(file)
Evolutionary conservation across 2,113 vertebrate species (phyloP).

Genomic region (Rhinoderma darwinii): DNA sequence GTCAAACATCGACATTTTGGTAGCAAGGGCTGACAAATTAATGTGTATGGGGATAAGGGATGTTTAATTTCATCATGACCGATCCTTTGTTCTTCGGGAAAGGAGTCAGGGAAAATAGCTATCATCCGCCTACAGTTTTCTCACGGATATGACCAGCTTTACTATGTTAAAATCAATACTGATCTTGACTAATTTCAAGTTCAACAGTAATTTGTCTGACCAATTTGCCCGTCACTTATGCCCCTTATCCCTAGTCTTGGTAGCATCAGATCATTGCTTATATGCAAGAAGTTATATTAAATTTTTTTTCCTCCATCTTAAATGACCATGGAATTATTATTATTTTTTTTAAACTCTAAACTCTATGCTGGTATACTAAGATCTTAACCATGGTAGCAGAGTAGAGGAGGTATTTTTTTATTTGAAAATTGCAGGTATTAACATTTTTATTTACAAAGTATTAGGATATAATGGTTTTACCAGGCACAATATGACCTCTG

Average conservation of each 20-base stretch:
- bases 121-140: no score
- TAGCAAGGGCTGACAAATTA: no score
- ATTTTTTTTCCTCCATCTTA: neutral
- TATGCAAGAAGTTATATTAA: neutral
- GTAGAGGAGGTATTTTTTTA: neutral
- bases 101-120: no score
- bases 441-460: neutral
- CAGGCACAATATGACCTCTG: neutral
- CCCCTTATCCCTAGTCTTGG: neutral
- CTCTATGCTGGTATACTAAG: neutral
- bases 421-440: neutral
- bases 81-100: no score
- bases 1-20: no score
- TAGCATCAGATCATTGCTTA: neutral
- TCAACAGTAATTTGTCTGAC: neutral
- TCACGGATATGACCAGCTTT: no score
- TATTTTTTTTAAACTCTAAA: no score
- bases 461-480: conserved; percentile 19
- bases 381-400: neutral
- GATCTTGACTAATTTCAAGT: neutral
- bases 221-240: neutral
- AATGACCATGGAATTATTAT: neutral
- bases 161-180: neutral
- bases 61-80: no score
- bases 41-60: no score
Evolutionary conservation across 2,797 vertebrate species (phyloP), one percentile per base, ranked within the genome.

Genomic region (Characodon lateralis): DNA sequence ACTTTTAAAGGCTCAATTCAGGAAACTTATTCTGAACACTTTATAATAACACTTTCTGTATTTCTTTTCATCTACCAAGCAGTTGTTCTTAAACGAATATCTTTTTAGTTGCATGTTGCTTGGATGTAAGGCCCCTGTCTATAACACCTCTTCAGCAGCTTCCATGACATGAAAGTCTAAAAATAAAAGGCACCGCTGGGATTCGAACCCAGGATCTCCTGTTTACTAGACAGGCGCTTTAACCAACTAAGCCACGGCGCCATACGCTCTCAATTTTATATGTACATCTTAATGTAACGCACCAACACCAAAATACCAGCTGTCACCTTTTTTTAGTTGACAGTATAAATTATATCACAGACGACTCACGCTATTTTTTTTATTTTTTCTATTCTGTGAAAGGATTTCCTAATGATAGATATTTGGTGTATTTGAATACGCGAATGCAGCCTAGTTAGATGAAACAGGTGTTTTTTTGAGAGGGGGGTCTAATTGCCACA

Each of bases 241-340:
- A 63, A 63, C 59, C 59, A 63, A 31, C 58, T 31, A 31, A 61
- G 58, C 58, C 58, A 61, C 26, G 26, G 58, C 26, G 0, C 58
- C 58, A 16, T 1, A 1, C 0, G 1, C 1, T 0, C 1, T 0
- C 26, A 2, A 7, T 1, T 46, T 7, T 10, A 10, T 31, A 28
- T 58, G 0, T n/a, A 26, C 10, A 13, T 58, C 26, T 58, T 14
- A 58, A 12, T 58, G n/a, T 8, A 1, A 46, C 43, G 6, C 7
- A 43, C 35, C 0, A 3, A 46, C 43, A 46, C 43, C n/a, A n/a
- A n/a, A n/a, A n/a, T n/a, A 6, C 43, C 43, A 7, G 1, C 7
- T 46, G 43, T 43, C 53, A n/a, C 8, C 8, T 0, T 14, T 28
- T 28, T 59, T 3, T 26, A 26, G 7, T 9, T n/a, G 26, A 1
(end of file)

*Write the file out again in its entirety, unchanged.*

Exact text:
Evolutionary conservation across 2,113 vertebrate species (phyloP).

Genomic region (Rhinoderma darwinii): DNA sequence GTCAAACATCGACATTTTGGTAGCAAGGGCTGACAAATTAATGTGTATGGGGATAAGGGATGTTTAATTTCATCATGACCGATCCTTTGTTCTTCGGGAAAGGAGTCAGGGAAAATAGCTATCATCCGCCTACAGTTTTCTCACGGATATGACCAGCTTTACTATGTTAAAATCAATACTGATCTTGACTAATTTCAAGTTCAACAGTAATTTGTCTGACCAATTTGCCCGTCACTTATGCCCCTTATCCCTAGTCTTGGTAGCATCAGATCATTGCTTATATGCAAGAAGTTATATTAAATTTTTTTTCCTCCATCTTAAATGACCATGGAATTATTATTATTTTTTTTAAACTCTAAACTCTATGCTGGTATACTAAGATCTTAACCATGGTAGCAGAGTAGAGGAGGTATTTTTTTATTTGAAAATTGCAGGTATTAACATTTTTATTTACAAAGTATTAGGATATAATGGTTTTACCAGGCACAATATGACCTCTG

Average conservation of each 20-base stretch:
- bases 121-140: no score
- TAGCAAGGGCTGACAAATTA: no score
- ATTTTTTTTCCTCCATCTTA: neutral
- TATGCAAGAAGTTATATTAA: neutral
- GTAGAGGAGGTATTTTTTTA: neutral
- bases 101-120: no score
- bases 441-460: neutral
- CAGGCACAATATGACCTCTG: neutral
- CCCCTTATCCCTAGTCTTGG: neutral
- CTCTATGCTGGTATACTAAG: neutral
- bases 421-440: neutral
- bases 81-100: no score
- bases 1-20: no score
- TAGCATCAGATCATTGCTTA: neutral
- TCAACAGTAATTTGTCTGAC: neutral
- TCACGGATATGACCAGCTTT: no score
- TATTTTTTTTAAACTCTAAA: no score
- bases 461-480: conserved; percentile 19
- bases 381-400: neutral
- GATCTTGACTAATTTCAAGT: neutral
- bases 221-240: neutral
- AATGACCATGGAATTATTAT: neutral
- bases 161-180: neutral
- bases 61-80: no score
- bases 41-60: no score
Evolutionary conservation across 2,797 vertebrate species (phyloP), one percentile per base, ranked within the genome.

Genomic region (Characodon lateralis): DNA sequence ACTTTTAAAGGCTCAATTCAGGAAACTTATTCTGAACACTTTATAATAACACTTTCTGTATTTCTTTTCATCTACCAAGCAGTTGTTCTTAAACGAATATCTTTTTAGTTGCATGTTGCTTGGATGTAAGGCCCCTGTCTATAACACCTCTTCAGCAGCTTCCATGACATGAAAGTCTAAAAATAAAAGGCACCGCTGGGATTCGAACCCAGGATCTCCTGTTTACTAGACAGGCGCTTTAACCAACTAAGCCACGGCGCCATACGCTCTCAATTTTATATGTACATCTTAATGTAACGCACCAACACCAAAATACCAGCTGTCACCTTTTTTTAGTTGACAGTATAAATTATATCACAGACGACTCACGCTATTTTTTTTATTTTTTCTATTCTGTGAAAGGATTTCCTAATGATAGATATTTGGTGTATTTGAATACGCGAATGCAGCCTAGTTAGATGAAACAGGTGTTTTTTTGAGAGGGGGGTCTAATTGCCACA

Each of bases 241-340:
- A 63, A 63, C 59, C 59, A 63, A 31, C 58, T 31, A 31, A 61
- G 58, C 58, C 58, A 61, C 26, G 26, G 58, C 26, G 0, C 58
- C 58, A 16, T 1, A 1, C 0, G 1, C 1, T 0, C 1, T 0
- C 26, A 2, A 7, T 1, T 46, T 7, T 10, A 10, T 31, A 28
- T 58, G 0, T n/a, A 26, C 10, A 13, T 58, C 26, T 58, T 14
- A 58, A 12, T 58, G n/a, T 8, A 1, A 46, C 43, G 6, C 7
- A 43, C 35, C 0, A 3, A 46, C 43, A 46, C 43, C n/a, A n/a
- A n/a, A n/a, A n/a, T n/a, A 6, C 43, C 43, A 7, G 1, C 7
- T 46, G 43, T 43, C 53, A n/a, C 8, C 8, T 0, T 14, T 28
- T 28, T 59, T 3, T 26, A 26, G 7, T 9, T n/a, G 26, A 1